May 19, 2020

Four strategic ways to use #hashtags for marketing

Marketing
marketing strategies
Facebook hashtag
Twitter hashtag
Bizclik Editor
3 min
Four strategic ways to use #hashtags for marketing

Hashtags, that # symbol placed before a key word in a social media post, can be a powerful way to increase brand awareness and help grow an organisation. But, if used incorrectly, hashtags can lose their significance and power. 
  
Lee Hawksley, Managing Director of ExactTarget Australia, said businesses can cash in on the growth of hashtags this holiday season, "Hashtag use continues to grow and with Facebook recently introducing them to their platform, that growth is only likely to increase. Approached thoughtfully and strategically, hashtags can be a really effective way to break through online chatter and better communicate with your audience.”

1. Build anticipation around an announcement

Businesses can use pre-launch hashtags to gage the level of interest in a product. This can not only help businesses spread the word about their new offering, but also predict estimated sales levels. 
  
Music albums are an excellent example of where this is done well. Justin Timberlake used a hashtag on multiple social networks to post pictures, videos and other media assets to build anticipation around his upcoming album #The2020Experience. Because his fans were thrilled to assist in building album anticipation, they adopted the hashtag as well, increasing its momentum. 
  
2. Be consistent and simple

New hashtags are added by Twitter users every day. Consistently use the same hashtags when referring to your business so your followers can find relevant tweets quickly. Having consistent hashtags also means followers can easily add your hashtag to their posts. Shorter hashtags work best. It can be difficult to remember long, complex hashtags, and followers are more prone to get them wrong.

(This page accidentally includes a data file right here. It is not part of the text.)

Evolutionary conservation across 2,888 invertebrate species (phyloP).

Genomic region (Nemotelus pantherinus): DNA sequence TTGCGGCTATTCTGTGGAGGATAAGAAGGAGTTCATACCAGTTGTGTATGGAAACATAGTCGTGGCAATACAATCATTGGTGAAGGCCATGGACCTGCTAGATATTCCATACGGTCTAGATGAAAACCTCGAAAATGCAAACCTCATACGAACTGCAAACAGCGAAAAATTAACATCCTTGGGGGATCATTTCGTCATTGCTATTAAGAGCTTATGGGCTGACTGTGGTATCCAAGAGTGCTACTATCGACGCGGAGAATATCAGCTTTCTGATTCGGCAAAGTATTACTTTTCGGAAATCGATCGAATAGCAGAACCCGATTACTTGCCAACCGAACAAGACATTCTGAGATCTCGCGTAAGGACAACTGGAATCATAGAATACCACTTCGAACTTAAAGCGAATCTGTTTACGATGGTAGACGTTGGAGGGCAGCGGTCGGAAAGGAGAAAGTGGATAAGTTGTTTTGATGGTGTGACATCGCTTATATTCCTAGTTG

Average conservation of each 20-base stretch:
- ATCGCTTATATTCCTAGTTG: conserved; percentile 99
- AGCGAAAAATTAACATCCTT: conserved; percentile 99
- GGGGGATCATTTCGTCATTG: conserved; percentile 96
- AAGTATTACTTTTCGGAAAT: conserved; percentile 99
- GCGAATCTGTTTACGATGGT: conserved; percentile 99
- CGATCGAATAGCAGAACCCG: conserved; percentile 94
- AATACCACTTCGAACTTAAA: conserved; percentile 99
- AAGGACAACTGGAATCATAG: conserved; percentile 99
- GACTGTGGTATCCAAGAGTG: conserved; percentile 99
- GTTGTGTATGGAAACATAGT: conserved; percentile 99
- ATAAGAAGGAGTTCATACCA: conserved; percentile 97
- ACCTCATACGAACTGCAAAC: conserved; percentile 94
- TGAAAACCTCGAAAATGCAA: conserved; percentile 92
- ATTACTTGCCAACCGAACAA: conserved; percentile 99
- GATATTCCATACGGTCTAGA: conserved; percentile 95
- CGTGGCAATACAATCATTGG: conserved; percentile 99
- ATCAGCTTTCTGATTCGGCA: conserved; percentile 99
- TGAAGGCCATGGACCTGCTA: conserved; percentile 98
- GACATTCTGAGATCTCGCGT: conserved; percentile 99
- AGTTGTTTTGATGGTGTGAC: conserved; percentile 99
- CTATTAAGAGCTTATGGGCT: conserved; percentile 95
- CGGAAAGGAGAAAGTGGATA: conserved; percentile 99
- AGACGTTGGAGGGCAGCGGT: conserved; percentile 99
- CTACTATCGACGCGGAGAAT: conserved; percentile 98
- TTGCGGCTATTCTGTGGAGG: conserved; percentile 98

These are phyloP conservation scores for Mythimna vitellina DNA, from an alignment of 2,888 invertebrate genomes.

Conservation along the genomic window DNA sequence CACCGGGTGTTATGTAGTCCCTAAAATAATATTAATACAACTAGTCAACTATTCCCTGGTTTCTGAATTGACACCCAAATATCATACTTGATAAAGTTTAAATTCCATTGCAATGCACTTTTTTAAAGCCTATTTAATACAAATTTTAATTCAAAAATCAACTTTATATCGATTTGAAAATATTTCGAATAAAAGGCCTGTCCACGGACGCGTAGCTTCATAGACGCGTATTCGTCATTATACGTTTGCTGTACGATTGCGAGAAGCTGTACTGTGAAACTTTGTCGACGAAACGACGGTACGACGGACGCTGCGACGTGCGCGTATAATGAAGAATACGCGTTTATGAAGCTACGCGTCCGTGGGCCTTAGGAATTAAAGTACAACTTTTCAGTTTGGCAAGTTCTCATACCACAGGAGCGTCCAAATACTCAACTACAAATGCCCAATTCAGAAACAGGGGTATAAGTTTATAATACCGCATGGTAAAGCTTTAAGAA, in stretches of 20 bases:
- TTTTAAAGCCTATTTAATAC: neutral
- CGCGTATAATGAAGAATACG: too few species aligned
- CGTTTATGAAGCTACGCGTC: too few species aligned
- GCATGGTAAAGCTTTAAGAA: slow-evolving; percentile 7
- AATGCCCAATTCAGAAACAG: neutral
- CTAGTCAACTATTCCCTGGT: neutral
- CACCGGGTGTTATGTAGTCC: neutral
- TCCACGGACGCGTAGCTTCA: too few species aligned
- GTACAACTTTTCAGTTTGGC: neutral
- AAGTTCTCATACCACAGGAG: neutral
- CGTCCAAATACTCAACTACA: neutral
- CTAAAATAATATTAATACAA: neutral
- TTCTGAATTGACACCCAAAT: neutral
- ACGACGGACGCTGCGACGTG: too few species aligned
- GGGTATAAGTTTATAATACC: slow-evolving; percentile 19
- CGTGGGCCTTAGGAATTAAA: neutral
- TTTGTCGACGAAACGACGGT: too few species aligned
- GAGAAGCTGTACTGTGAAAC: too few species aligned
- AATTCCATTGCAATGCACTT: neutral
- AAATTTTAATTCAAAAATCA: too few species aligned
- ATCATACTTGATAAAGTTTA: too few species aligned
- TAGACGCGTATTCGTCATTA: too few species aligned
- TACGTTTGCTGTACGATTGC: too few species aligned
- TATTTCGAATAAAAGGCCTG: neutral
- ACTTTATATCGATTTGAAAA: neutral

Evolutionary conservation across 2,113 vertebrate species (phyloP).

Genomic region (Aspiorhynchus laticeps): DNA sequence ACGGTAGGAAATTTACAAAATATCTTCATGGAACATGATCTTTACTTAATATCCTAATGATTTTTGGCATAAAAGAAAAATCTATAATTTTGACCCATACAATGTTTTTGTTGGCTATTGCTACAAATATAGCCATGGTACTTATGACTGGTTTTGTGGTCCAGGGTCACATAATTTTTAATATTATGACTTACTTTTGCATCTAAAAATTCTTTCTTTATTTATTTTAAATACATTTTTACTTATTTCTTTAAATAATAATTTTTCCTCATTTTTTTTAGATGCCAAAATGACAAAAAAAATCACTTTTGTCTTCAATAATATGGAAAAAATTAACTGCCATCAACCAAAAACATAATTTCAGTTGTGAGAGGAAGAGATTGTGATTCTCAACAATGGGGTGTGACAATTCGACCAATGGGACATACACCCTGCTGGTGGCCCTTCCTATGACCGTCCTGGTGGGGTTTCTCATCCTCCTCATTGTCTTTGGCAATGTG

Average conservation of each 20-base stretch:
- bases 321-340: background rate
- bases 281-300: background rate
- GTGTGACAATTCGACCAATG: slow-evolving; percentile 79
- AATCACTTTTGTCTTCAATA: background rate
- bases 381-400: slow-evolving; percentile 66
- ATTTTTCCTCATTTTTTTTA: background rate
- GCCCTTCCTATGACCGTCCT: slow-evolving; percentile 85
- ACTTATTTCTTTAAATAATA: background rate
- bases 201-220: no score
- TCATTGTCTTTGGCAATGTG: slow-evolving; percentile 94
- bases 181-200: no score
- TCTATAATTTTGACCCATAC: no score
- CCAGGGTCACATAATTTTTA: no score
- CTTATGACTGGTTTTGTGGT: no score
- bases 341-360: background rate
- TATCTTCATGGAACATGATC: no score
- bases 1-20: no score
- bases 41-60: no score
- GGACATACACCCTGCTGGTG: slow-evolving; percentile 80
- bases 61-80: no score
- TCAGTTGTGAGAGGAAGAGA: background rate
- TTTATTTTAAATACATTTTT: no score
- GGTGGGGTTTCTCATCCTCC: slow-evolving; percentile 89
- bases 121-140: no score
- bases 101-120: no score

Read related articles in Business Review Australia

3. Give your followers a community with a hashtag

Twitter isn’t all about you. Turn the attention back to your followers. Providing a community hashtag such as #[brand]chat lets followers interact with each other and your brand by bringing together all your followers in one place. This also means that some followers will begin to ‘self-service’ by addressing minor questions to fellow tweeters rather than to customer service. 
  
4. Be relevant but not too self-promotional

Remember that Twitter is about engagement. It’s a place where people share their thoughts and opinions. Don’t bombard followers with constant self-promotion or they will soon unfollow. Instead focus on genuine engagement and conversation. Content should be relevant and interesting, but doesn’t always have to be about your organisation. Think about re-tweeting, replying to or adding followers’ tweets to your favourites. This shows them that you are open to two-way dialogue and value their input. 
  
Social media provides a unique opportunity for brands to connect with fans on an individual level. Smart execution of the hashtag can help you drive engagement that builds loyalty and brand advocates. 

Read more about social media marketing in Business Review Australia here.

 

About ExactTarget 

ExactTarget is a global Software as a Service (SaaS) leader that powers all types of interactive marketing messages through a single, integrated platform. Our messaging platform provides organisations a single platform to connect with customers via email marketing, mobile marketing, social media marketing, dynamic sites and landing pages.

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Jun 18, 2021

Rainmaking + ESG Launch Supply Chain Resilience Accelerator

Rainmaking
EnterpriseSingapore
Innovation
supplychain
4 min
Rainmaking and ESG have launched the Supply Chain Resilience Accelerator, uniting startups with enterprises and championing innovation

Rainmaking, one of the world’s leading corporate innovation and venture development firms that create, accelerate and scale new business, has partnered with Enterprise Singapore (ESG), a government agency that champions enterprise development, to launch Singapore’s first ‘Supply Chain Resilience Accelerator’.

The new programme will unite startups and enterprises to boost scalable technology solutions that help fuel supply chain resilience by addressing pain points in transport and logistics. 

Over the last 13 years, Rainmaking has launched 30 ventures totalling US$2bn, including  Startupbootcamp. Having invested in over 900 startups that have raised more than US$1bn, Startupbootcamp is one of the world’s most active global investors and accelerators.